IBM AIX SYSBAKP + CPIO to same tape

Hi
New to AIX.
We perform backups of the AIX rootvg using SYSBAKP comand and writes data to the rmt1 tape, data on the user VG is backed up using cpio to same tape.
SYSBAKP is run manually at 5:00 pm the cpio backup is run on cron at 11:00 pm to same tape.
Post cpio backup using listvgbackup to query tape I can see the SYSBAKP contents. Using cpio -itvcC1 < /dev/rmt1 I can see the table of contents for the cpio backup.

How can I be positive that cpio has not written over the top of SYSBAKP data on same tape?

Thanks in advance.
hairylotsAsked:
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woolmilkporcCommented:
Well,

if after cpio (which is the second step) you can still see sysbakp (first step) data then cpio obviously hasn't overwritten them! Additionally, if you can also see cpio date after listvgbackup they must be present, after all.

The most important thing (which you're certainly aware of) is using a "no rewind on close" (e.g. rmt1.1) device for
sysbakp and listvgbackup, so the tape won't get wound back to BOT after close.
Also the tape should of course not be unloaded manually inbetween.

Given this (no rewind and no manual unload) there is no reason why your method shouldn't work the desired way
(i.e.  without overwriting anything).

wmp

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sppalserCommented:
Looking at your command to read the cpio backup I would question the intgrity of your sysback tape.  In the command given your tape will rewind and begin reading at the beginning of tape.  If that is in fact true then your cpio backup has written over the bootable portion of your sysback.  Now if your cpio bckup is small enough it may just fit inside the first tape file created by your sysback thus when you go to read your sysback backup it will pass because your file marks allow it to line up.  

The big test is to boot one of your sysback tapes after the cpio has been run.

This is one of those areas that one can say "Yes it can be done"  But in reality "Should it be done?"  I have never believed it to be a good idea to mix backups to a single tape
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sppalserCommented:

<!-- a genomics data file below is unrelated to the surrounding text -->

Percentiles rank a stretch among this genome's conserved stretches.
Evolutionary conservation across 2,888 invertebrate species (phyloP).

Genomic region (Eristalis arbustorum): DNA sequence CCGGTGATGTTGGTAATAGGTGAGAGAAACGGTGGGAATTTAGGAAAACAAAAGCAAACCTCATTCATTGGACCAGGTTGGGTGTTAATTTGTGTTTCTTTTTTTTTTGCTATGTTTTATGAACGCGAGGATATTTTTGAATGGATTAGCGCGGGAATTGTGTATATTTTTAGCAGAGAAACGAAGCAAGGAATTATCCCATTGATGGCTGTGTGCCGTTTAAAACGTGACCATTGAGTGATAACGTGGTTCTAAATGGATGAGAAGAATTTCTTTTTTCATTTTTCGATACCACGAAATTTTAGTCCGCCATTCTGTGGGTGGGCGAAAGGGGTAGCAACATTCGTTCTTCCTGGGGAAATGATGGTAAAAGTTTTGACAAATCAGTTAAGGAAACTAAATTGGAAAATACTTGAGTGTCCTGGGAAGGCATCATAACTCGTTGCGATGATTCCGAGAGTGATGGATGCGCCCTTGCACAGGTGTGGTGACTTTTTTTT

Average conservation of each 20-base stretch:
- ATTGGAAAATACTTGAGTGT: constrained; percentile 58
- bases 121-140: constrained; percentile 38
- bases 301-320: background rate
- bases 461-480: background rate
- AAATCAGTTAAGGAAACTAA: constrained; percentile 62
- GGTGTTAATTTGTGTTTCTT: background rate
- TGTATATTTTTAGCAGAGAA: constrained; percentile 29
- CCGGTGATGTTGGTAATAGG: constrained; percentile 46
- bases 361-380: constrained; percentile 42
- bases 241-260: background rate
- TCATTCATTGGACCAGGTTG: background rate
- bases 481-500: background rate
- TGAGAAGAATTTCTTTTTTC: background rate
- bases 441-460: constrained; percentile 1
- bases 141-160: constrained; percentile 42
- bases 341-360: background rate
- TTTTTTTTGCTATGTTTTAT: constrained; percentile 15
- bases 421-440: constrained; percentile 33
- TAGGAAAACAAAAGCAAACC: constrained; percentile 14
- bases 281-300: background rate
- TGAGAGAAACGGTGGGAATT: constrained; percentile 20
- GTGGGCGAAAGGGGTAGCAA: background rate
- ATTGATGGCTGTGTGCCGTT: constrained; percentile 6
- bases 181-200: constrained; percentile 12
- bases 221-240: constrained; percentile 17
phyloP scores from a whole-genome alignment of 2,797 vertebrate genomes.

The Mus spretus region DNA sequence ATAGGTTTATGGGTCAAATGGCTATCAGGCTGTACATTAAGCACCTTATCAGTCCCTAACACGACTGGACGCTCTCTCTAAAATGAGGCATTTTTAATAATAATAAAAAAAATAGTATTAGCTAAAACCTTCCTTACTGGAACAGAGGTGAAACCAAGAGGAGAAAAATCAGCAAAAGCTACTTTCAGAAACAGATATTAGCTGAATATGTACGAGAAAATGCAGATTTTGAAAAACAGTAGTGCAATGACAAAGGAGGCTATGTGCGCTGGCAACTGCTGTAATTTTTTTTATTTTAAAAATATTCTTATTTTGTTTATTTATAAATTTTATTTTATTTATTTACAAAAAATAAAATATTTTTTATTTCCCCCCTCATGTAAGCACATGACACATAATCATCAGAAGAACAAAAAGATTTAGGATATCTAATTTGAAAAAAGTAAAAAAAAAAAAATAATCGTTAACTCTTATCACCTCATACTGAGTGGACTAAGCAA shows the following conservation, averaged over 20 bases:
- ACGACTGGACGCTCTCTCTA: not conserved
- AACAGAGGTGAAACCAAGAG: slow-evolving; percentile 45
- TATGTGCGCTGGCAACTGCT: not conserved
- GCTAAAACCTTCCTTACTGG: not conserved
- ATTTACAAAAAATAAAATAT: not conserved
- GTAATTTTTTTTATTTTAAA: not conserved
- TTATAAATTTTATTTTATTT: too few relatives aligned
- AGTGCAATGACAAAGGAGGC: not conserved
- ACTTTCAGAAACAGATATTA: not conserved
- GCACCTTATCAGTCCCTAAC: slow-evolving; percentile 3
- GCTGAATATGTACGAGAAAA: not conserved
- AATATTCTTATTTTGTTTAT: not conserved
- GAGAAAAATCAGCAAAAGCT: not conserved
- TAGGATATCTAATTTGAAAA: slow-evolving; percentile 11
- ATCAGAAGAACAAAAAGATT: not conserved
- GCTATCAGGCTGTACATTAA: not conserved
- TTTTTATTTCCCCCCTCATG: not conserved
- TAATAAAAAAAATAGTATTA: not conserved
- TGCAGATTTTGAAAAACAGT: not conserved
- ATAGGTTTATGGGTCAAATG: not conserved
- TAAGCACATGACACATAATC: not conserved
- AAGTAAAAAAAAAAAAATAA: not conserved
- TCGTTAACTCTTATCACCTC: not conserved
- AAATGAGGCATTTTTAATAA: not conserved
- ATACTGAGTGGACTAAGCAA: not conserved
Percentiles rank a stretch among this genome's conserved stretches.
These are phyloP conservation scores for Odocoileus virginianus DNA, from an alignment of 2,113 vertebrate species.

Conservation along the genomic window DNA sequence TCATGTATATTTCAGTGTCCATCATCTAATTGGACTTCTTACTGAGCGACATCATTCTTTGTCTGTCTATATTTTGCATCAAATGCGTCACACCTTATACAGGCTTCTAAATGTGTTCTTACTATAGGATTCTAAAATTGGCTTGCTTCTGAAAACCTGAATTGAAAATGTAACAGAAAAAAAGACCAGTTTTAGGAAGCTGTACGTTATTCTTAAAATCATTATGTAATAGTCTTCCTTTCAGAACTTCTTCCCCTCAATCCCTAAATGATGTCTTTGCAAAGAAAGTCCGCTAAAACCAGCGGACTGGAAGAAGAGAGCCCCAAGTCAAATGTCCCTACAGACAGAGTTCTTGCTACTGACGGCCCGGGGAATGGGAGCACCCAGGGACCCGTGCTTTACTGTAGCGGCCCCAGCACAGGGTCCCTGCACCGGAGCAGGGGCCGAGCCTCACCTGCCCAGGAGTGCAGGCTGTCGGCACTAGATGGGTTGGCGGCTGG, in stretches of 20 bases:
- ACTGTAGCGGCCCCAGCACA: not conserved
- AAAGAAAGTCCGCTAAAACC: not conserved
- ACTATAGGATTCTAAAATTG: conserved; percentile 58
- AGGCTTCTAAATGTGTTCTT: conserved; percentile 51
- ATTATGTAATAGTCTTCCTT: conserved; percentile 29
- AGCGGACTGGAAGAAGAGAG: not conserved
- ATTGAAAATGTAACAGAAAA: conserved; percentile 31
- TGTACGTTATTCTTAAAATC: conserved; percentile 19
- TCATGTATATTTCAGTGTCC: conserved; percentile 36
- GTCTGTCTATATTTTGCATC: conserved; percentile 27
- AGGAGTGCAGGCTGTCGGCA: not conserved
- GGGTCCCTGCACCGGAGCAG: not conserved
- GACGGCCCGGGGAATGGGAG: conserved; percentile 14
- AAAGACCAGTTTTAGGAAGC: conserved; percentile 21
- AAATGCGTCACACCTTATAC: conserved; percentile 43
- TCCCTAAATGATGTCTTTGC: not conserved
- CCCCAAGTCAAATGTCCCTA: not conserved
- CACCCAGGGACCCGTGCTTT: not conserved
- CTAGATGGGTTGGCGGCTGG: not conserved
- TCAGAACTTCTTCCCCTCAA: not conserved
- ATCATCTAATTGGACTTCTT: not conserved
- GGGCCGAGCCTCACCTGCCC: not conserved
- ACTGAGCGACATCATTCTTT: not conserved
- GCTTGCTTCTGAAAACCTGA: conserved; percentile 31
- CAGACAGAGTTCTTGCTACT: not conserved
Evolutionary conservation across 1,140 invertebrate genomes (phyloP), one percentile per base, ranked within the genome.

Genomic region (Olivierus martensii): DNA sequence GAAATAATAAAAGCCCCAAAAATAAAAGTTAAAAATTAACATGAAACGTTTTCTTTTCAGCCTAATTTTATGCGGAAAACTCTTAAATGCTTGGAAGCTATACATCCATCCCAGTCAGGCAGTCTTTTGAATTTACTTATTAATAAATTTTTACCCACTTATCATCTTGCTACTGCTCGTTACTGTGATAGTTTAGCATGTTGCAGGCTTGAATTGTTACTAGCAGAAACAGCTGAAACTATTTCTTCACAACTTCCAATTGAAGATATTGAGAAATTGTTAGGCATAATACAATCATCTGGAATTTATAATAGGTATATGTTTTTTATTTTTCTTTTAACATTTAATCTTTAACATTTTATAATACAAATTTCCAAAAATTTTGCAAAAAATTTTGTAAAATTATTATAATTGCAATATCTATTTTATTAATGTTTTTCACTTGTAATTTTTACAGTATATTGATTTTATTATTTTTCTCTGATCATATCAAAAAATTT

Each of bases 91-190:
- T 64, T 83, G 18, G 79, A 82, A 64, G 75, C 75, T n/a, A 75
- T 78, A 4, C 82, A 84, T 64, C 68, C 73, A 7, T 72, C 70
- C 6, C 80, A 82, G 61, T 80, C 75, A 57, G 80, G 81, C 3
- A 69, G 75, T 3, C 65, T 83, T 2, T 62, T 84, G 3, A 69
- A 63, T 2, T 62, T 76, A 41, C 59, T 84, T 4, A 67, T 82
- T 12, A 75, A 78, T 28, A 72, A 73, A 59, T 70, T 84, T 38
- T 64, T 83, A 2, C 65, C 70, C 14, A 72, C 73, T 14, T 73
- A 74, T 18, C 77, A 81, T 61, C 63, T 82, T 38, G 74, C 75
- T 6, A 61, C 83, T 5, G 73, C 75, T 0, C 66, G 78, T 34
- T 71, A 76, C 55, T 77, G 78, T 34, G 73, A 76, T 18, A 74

P.S.>  If you are using sysback you should be able to backup the entire system (all volume groups, all mounted filesystems) unlike mksysb where you can only backup the mounted filesystems in the rootvg.

If you can backup everything that would be the way to go.
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woolmilkporcCommented:
rmt1 alone performs a rewind on close, not on open!
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hairylotsAuthor Commented:
Hello All

Furher testing show that SYSBAKP  will not accept a rmt1.1 input.
Also is sysback the same as SYSBAKP?
Is there a way to determine tape position after sysbakp has completed?
Reason I ask, refer below for sysbakp session log, it has 3 references to rewind and also does not like the like the "<device_name>.1" reference.
Note the below output is from our dr system so rmt1 has changed to rmt0. Issuing rmt0.1 results in lsattr & chdev messages "device rmt0.1 not found".

=========session log=========
hostname\:/ >sysbakp

Admin T E C H N I C A L S U P P O R T

AIX Sysbakp

Admin Operating System Backup
Sysbakp vAIX.00.07a on hostname

Saturday, January 07 2012

The sysbakp routine will backup the UNIX AIX operating system
to tape. This is a necessary process as it ensures timely
recovery from a system crash. It should be done at least once a
month, or at any time the operating system is changed.

To perform a FULL sysbakp you will need:

* A Tape labelled Emergency Sysbakp Tape

Press RETURN to continue, or press V and then RETURN to View your